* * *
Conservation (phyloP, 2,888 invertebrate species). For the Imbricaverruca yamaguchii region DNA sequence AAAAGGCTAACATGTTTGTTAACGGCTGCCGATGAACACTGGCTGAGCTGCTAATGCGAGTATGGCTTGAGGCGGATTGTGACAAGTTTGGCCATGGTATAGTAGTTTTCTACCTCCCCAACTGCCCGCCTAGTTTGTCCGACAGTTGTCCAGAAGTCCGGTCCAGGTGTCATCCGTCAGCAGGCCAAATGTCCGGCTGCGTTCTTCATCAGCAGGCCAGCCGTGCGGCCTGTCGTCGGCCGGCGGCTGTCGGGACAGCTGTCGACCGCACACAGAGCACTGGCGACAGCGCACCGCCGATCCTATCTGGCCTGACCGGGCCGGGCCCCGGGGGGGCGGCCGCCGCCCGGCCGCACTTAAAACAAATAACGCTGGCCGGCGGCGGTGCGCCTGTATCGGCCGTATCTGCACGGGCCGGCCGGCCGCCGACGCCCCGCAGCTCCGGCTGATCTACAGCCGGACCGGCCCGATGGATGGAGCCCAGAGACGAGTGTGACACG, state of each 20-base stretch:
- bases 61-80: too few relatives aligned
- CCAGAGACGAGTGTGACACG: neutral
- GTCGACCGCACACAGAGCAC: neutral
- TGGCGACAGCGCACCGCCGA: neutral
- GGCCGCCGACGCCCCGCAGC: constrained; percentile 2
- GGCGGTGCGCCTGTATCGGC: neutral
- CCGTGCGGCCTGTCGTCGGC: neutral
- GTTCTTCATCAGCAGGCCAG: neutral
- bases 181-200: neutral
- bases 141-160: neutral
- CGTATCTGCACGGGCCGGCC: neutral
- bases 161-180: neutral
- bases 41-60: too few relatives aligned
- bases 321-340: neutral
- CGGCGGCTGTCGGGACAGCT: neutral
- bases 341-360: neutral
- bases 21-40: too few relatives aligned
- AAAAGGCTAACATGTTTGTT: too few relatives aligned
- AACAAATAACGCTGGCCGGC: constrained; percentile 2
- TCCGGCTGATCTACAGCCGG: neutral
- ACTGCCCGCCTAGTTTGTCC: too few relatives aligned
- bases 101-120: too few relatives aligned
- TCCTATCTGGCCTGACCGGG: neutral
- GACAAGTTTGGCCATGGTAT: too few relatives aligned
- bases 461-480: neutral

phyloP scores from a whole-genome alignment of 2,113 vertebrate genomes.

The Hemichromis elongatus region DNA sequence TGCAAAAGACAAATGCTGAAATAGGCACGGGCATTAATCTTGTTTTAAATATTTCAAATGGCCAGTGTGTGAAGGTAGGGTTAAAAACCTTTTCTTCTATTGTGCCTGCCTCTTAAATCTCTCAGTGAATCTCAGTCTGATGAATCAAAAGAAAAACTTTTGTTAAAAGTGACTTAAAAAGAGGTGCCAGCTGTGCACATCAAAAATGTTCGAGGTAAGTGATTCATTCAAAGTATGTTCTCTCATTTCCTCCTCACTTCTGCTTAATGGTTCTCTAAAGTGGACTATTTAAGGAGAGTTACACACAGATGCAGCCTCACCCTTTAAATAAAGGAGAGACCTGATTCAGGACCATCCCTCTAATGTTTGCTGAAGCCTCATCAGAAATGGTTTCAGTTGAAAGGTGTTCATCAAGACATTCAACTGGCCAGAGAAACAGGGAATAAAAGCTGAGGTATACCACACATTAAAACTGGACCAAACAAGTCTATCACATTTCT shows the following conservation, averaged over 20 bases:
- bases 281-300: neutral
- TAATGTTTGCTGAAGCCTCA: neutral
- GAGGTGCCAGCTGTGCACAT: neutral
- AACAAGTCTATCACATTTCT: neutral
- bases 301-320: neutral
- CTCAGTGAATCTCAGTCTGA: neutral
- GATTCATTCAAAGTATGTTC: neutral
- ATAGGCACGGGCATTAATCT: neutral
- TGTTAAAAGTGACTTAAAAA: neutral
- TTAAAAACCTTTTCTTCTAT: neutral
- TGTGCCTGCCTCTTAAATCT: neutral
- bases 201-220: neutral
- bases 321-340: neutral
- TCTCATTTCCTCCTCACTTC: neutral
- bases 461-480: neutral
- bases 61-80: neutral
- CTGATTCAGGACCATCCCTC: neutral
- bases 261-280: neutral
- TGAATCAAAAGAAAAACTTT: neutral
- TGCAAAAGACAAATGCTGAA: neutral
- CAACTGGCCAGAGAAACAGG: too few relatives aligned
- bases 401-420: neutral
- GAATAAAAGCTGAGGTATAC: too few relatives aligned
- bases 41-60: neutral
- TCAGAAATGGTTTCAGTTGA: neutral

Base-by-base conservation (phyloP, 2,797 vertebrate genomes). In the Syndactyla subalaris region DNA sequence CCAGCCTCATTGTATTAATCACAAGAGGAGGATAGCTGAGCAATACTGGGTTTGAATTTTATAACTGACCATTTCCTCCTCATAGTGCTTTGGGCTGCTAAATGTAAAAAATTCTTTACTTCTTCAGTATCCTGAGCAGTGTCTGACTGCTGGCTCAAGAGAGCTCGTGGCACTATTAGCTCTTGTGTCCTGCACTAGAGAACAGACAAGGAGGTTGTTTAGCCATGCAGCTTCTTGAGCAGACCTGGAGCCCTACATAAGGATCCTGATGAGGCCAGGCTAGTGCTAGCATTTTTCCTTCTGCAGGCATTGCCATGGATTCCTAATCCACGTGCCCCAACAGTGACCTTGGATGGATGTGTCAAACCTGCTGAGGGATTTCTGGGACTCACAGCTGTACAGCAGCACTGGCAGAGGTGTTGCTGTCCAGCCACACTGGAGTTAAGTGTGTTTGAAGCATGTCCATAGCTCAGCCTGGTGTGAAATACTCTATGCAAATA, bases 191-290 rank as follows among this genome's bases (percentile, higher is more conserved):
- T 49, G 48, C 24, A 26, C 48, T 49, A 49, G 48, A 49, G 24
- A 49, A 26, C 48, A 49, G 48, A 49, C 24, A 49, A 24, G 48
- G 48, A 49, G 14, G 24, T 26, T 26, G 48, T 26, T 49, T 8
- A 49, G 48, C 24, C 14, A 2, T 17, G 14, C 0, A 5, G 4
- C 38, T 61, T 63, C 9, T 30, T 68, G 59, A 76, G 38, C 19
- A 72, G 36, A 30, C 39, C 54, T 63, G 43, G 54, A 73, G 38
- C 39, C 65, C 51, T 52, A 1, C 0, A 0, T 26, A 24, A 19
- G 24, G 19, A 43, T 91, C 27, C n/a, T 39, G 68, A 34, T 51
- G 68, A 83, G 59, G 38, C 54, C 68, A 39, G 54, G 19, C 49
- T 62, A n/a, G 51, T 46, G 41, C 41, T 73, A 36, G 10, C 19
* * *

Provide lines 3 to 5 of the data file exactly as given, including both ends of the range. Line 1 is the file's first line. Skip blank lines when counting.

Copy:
- CCAGAGACGAGTGTGACACG: neutral
- GTCGACCGCACACAGAGCAC: neutral
- TGGCGACAGCGCACCGCCGA: neutral